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Defamation

Defamation is a false statement of fact that (1) is published; (2) damages or injures the reputation of another party; and (3) is made without legal excuse (defense or privilege). Defamation may be in the form of a written statement (libel) or a spoken statement (slander) and is a tort or legal wrong that may create civil liability (for money damages) for a person who makes a defamatory statement that is not privileged (e.g., made during a judicial proceeding) and for which there is no defense (such as truth or retraction).

To be actionable and subject the person making the statement to liability the statement must be published to a third party. In other words, a written or spoken statement made from one person to another that is not read or heard by a third person (or could not have been reasonably expected by the person making the statement to be read or heard by a third person) is not published and is not defamation.

In Texas, defamation is recognized as a false statement of fact that is published, injures another party's reputation, and is made without a legal excuse. Texas law distinguishes between libel, which is written defamation, and slander, which is spoken defamation. For a defamation claim to be actionable in Texas, the statement must be communicated to a third party; a private exchange between two people that is not overheard or seen by others does not constitute publication. Defamation is a civil wrong, and the party responsible for the defamatory statement can be held liable for monetary damages. Defenses against defamation claims in Texas include truth, which is an absolute defense, and retraction, which may mitigate damages. Additionally, certain statements made in privileged contexts, such as during judicial proceedings, are typically immune from defamation claims. It is important for individuals in Texas to be aware of these laws to understand their rights and potential liabilities regarding defamatory statements.



Texas Statutes & Rules

Federal Statutes & Rules

Communications Decency Act of 1996, Section 230
This federal statute is relevant to the topic of defamation as it provides immunity to providers and users of an 'interactive computer service' from liability for content published by third parties.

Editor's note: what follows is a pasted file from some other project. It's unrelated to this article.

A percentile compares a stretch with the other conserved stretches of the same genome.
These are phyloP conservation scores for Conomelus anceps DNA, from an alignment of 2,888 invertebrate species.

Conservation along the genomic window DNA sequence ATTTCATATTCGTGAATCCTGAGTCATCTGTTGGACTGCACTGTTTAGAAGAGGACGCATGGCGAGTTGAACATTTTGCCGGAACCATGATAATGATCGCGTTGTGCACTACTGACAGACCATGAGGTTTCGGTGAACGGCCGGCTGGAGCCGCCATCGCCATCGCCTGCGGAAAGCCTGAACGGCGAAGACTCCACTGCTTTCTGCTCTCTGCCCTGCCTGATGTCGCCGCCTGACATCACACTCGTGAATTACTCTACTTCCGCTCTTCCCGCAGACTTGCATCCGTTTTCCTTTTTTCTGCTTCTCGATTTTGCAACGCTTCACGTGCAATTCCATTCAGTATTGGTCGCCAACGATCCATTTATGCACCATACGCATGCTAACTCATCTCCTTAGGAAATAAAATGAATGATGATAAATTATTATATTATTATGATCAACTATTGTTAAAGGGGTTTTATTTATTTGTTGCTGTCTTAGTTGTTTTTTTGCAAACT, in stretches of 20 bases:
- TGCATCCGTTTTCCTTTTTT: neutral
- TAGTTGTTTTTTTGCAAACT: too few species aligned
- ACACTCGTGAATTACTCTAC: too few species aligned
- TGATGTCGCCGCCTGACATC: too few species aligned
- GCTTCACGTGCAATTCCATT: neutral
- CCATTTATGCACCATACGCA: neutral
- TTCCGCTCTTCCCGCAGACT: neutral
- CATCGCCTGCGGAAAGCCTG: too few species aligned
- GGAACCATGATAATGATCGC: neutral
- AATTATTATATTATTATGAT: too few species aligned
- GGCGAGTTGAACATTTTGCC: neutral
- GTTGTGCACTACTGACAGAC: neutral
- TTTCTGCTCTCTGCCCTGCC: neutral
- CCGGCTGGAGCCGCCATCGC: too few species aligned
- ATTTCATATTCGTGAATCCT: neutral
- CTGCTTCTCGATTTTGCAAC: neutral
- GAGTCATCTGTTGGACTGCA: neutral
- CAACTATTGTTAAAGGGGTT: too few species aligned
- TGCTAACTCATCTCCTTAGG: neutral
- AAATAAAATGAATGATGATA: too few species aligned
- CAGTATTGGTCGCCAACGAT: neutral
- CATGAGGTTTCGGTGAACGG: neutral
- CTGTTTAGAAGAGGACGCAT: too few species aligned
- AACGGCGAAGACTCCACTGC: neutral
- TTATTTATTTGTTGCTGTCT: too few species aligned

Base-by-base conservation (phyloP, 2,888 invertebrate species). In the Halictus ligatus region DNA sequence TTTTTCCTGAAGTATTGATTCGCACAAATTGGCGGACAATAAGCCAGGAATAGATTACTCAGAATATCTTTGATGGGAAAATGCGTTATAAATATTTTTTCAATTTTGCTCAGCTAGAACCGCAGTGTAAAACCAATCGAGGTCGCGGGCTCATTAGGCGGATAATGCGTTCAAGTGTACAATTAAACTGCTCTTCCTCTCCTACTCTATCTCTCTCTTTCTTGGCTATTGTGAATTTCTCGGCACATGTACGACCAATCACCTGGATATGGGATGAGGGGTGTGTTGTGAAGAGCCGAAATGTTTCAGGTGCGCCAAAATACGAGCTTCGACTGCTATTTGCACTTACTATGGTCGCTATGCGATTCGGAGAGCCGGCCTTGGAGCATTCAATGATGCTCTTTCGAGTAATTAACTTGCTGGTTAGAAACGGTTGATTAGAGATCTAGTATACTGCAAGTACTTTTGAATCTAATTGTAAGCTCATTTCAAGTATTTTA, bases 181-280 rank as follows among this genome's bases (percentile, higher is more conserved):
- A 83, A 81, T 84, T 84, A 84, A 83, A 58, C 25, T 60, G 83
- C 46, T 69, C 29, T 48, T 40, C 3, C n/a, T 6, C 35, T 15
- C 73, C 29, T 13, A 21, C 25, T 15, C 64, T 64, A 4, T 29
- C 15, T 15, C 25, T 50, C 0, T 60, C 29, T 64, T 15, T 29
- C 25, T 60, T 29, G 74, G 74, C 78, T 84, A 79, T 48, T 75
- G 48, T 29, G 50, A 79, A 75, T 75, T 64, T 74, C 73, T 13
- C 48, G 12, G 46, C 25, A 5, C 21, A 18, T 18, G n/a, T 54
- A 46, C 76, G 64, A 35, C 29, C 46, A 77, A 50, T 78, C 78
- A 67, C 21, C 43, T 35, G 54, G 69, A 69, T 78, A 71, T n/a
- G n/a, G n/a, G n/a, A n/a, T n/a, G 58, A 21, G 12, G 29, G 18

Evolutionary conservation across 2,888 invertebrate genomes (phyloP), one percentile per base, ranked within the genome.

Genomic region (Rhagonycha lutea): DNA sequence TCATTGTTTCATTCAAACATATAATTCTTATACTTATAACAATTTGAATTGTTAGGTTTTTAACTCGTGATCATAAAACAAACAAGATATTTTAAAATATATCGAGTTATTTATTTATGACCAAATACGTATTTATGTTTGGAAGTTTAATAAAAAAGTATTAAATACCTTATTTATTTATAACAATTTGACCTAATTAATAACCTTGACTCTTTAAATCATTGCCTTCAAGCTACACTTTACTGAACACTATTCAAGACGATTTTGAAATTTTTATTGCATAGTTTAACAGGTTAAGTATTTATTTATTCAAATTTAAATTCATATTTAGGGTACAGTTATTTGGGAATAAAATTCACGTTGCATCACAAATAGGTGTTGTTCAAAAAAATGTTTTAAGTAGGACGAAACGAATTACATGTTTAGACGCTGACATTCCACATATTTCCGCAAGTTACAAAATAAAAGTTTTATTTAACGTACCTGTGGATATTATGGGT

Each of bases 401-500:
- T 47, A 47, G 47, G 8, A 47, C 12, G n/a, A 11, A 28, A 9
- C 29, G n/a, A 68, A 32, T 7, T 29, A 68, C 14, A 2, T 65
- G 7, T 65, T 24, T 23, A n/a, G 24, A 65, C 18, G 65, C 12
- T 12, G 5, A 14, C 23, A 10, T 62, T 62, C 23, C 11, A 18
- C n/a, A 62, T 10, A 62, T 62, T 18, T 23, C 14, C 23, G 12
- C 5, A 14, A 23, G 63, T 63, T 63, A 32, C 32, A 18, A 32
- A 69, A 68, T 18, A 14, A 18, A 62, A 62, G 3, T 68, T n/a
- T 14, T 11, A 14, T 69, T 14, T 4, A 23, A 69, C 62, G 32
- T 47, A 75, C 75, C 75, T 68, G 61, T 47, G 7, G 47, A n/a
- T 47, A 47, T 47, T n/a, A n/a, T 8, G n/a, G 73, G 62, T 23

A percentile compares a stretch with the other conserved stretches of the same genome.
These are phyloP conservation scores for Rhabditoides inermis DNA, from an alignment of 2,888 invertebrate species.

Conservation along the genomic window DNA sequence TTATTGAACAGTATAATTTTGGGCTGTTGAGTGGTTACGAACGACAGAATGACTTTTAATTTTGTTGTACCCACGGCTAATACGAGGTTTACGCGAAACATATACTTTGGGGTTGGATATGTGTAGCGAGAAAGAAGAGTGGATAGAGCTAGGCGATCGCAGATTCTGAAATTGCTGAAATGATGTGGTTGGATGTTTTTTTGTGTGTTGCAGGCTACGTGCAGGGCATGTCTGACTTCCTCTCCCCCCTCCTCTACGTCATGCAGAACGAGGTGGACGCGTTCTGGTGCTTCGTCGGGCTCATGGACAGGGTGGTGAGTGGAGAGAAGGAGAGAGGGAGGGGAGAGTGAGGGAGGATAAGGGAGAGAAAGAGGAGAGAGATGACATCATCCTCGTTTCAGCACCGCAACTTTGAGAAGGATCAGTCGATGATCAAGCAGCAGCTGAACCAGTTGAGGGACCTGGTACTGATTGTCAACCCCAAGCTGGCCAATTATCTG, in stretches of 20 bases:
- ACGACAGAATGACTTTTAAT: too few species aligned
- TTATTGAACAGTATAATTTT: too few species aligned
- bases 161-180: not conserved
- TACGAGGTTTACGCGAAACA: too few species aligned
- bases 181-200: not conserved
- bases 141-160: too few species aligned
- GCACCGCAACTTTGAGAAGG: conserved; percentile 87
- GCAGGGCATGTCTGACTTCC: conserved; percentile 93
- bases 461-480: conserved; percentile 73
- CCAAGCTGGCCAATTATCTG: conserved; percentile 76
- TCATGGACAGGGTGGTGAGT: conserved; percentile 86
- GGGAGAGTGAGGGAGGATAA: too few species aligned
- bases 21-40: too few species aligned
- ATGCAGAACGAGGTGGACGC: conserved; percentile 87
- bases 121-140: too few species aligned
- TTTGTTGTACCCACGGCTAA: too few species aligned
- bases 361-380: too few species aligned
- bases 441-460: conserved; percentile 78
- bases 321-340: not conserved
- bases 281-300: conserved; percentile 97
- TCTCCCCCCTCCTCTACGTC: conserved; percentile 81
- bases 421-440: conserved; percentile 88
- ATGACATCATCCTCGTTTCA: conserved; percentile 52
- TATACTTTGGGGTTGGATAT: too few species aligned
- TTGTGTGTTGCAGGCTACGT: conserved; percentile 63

Section 230 of the Communications Decency Act (CDA) states that 'No provider or user of an interactive computer service shall be treated as the publisher or speaker of any information provided by another information content provider.' This means that online platforms such as social media sites, forums, and other internet service providers are generally not liable for defamatory statements posted by their users. This immunity has been pivotal in the development of the internet, as it allows for a free exchange of ideas without the threat of a defamation lawsuit for every post. However, this does not prevent the individual who actually made the defamatory statement from being held liable.

Defamation Mitigation Act (Apology or Retraction Statutes)
While not a federal statute, many states have enacted laws that allow for the mitigation of damages in defamation cases if the defendant issues a timely and appropriate retraction or apology for the defamatory statement.

These state-level statutes typically provide that if a publisher or broadcaster of a defamatory statement issues a retraction or apology, the injured party's ability to recover damages may be limited. The intent behind these laws is to encourage the resolution of defamation disputes without litigation and to mitigate the harm caused by defamatory statements. While these laws vary by state, they often require the retraction or apology to be made promptly after the publisher learns of the potentially defamatory nature of the statement and to be given a similar level of prominence as the original statement. It is important to note that these statutes do not exist at the federal level, but they are relevant in the context of state law defamation claims.

New York Times Co. v. Sullivan, 376 U.S. 254 (1964)
This landmark Supreme Court case established the 'actual malice' standard for defamation cases involving public officials, which has been extended to public figures as well.

In New York Times Co. v. Sullivan, the Supreme Court held that for a public official to win a defamation lawsuit, they must prove that the statement was made with 'actual malice'—that is, with knowledge that it was false or with reckless disregard for whether it was false or not. This high standard was established to protect the freedom of speech under the First Amendment, particularly in relation to speech about public officials and matters of public concern. This case has had a profound impact on defamation law, making it more difficult for public figures to sue for defamation and thereby promoting a more robust and uninhibited public discourse.

How Alex Jones Lost the Sandy Hook Defamation Cases
Alex Jones, a far-right broadcaster, came under fire for defamation over his controversial claims about the Sandy Hook school shooting. Now, juries will decide how much he must pay the families in damages and court costs.